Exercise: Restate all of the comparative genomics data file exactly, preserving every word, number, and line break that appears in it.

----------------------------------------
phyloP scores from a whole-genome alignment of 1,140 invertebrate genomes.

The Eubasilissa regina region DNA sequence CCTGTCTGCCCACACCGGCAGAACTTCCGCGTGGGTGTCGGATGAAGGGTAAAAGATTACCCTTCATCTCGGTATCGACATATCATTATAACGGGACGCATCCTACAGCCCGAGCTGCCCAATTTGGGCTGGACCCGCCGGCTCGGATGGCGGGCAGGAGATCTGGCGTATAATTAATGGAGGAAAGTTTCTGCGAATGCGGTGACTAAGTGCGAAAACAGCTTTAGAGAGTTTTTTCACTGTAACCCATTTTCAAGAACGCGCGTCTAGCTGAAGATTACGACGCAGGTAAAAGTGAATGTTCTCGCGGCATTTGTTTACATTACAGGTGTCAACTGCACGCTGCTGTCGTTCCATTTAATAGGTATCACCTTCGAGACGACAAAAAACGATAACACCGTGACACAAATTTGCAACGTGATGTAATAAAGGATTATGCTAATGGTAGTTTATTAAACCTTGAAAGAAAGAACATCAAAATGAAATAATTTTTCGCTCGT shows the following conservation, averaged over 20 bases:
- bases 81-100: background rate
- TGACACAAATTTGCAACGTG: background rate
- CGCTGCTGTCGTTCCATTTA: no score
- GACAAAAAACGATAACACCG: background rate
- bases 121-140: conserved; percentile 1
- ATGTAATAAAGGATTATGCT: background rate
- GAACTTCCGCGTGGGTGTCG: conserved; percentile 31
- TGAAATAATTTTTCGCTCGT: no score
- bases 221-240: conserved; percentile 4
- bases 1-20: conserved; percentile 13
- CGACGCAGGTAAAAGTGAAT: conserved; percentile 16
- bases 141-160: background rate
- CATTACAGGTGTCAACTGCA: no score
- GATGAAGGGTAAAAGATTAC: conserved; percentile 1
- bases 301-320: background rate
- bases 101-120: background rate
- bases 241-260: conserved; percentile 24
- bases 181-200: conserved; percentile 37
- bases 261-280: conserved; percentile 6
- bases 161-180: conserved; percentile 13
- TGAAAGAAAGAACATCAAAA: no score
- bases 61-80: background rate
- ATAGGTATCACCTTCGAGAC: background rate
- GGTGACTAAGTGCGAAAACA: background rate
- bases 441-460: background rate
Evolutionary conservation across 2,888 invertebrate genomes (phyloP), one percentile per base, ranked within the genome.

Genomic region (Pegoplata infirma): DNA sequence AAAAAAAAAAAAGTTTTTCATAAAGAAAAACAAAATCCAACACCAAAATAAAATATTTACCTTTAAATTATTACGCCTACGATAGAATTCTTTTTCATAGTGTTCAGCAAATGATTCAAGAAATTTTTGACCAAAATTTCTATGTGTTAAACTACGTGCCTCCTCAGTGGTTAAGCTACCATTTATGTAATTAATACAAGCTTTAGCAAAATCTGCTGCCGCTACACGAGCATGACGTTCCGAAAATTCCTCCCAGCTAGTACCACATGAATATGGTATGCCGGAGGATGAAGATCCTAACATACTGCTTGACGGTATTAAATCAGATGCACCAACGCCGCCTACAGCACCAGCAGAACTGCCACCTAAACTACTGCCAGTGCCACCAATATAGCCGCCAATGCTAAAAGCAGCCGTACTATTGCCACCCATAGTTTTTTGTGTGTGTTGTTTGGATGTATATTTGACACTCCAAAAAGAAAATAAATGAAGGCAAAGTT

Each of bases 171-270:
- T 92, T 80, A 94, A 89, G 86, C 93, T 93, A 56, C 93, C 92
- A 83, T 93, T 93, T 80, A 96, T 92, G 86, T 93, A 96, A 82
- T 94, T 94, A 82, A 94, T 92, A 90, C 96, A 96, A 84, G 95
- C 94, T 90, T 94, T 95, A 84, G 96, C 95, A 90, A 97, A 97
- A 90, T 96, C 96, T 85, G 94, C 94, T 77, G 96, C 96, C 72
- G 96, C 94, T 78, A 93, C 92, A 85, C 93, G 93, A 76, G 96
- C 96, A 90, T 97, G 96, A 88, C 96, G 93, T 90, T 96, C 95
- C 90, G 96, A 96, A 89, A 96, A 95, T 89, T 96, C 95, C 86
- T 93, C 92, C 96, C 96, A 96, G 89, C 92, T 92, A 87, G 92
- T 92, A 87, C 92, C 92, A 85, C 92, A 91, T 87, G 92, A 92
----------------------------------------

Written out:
phyloP scores from a whole-genome alignment of 1,140 invertebrate genomes.

The Eubasilissa regina region DNA sequence CCTGTCTGCCCACACCGGCAGAACTTCCGCGTGGGTGTCGGATGAAGGGTAAAAGATTACCCTTCATCTCGGTATCGACATATCATTATAACGGGACGCATCCTACAGCCCGAGCTGCCCAATTTGGGCTGGACCCGCCGGCTCGGATGGCGGGCAGGAGATCTGGCGTATAATTAATGGAGGAAAGTTTCTGCGAATGCGGTGACTAAGTGCGAAAACAGCTTTAGAGAGTTTTTTCACTGTAACCCATTTTCAAGAACGCGCGTCTAGCTGAAGATTACGACGCAGGTAAAAGTGAATGTTCTCGCGGCATTTGTTTACATTACAGGTGTCAACTGCACGCTGCTGTCGTTCCATTTAATAGGTATCACCTTCGAGACGACAAAAAACGATAACACCGTGACACAAATTTGCAACGTGATGTAATAAAGGATTATGCTAATGGTAGTTTATTAAACCTTGAAAGAAAGAACATCAAAATGAAATAATTTTTCGCTCGT shows the following conservation, averaged over 20 bases:
- bases 81-100: background rate
- TGACACAAATTTGCAACGTG: background rate
- CGCTGCTGTCGTTCCATTTA: no score
- GACAAAAAACGATAACACCG: background rate
- bases 121-140: conserved; percentile 1
- ATGTAATAAAGGATTATGCT: background rate
- GAACTTCCGCGTGGGTGTCG: conserved; percentile 31
- TGAAATAATTTTTCGCTCGT: no score
- bases 221-240: conserved; percentile 4
- bases 1-20: conserved; percentile 13
- CGACGCAGGTAAAAGTGAAT: conserved; percentile 16
- bases 141-160: background rate
- CATTACAGGTGTCAACTGCA: no score
- GATGAAGGGTAAAAGATTAC: conserved; percentile 1
- bases 301-320: background rate
- bases 101-120: background rate
- bases 241-260: conserved; percentile 24
- bases 181-200: conserved; percentile 37
- bases 261-280: conserved; percentile 6
- bases 161-180: conserved; percentile 13
- TGAAAGAAAGAACATCAAAA: no score
- bases 61-80: background rate
- ATAGGTATCACCTTCGAGAC: background rate
- GGTGACTAAGTGCGAAAACA: background rate
- bases 441-460: background rate
Evolutionary conservation across 2,888 invertebrate genomes (phyloP), one percentile per base, ranked within the genome.

Genomic region (Pegoplata infirma): DNA sequence AAAAAAAAAAAAGTTTTTCATAAAGAAAAACAAAATCCAACACCAAAATAAAATATTTACCTTTAAATTATTACGCCTACGATAGAATTCTTTTTCATAGTGTTCAGCAAATGATTCAAGAAATTTTTGACCAAAATTTCTATGTGTTAAACTACGTGCCTCCTCAGTGGTTAAGCTACCATTTATGTAATTAATACAAGCTTTAGCAAAATCTGCTGCCGCTACACGAGCATGACGTTCCGAAAATTCCTCCCAGCTAGTACCACATGAATATGGTATGCCGGAGGATGAAGATCCTAACATACTGCTTGACGGTATTAAATCAGATGCACCAACGCCGCCTACAGCACCAGCAGAACTGCCACCTAAACTACTGCCAGTGCCACCAATATAGCCGCCAATGCTAAAAGCAGCCGTACTATTGCCACCCATAGTTTTTTGTGTGTGTTGTTTGGATGTATATTTGACACTCCAAAAAGAAAATAAATGAAGGCAAAGTT

Each of bases 171-270:
- T 92, T 80, A 94, A 89, G 86, C 93, T 93, A 56, C 93, C 92
- A 83, T 93, T 93, T 80, A 96, T 92, G 86, T 93, A 96, A 82
- T 94, T 94, A 82, A 94, T 92, A 90, C 96, A 96, A 84, G 95
- C 94, T 90, T 94, T 95, A 84, G 96, C 95, A 90, A 97, A 97
- A 90, T 96, C 96, T 85, G 94, C 94, T 77, G 96, C 96, C 72
- G 96, C 94, T 78, A 93, C 92, A 85, C 93, G 93, A 76, G 96
- C 96, A 90, T 97, G 96, A 88, C 96, G 93, T 90, T 96, C 95
- C 90, G 96, A 96, A 89, A 96, A 95, T 89, T 96, C 95, C 86
- T 93, C 92, C 96, C 96, A 96, G 89, C 92, T 92, A 87, G 92
- T 92, A 87, C 92, C 92, A 85, C 92, A 91, T 87, G 92, A 92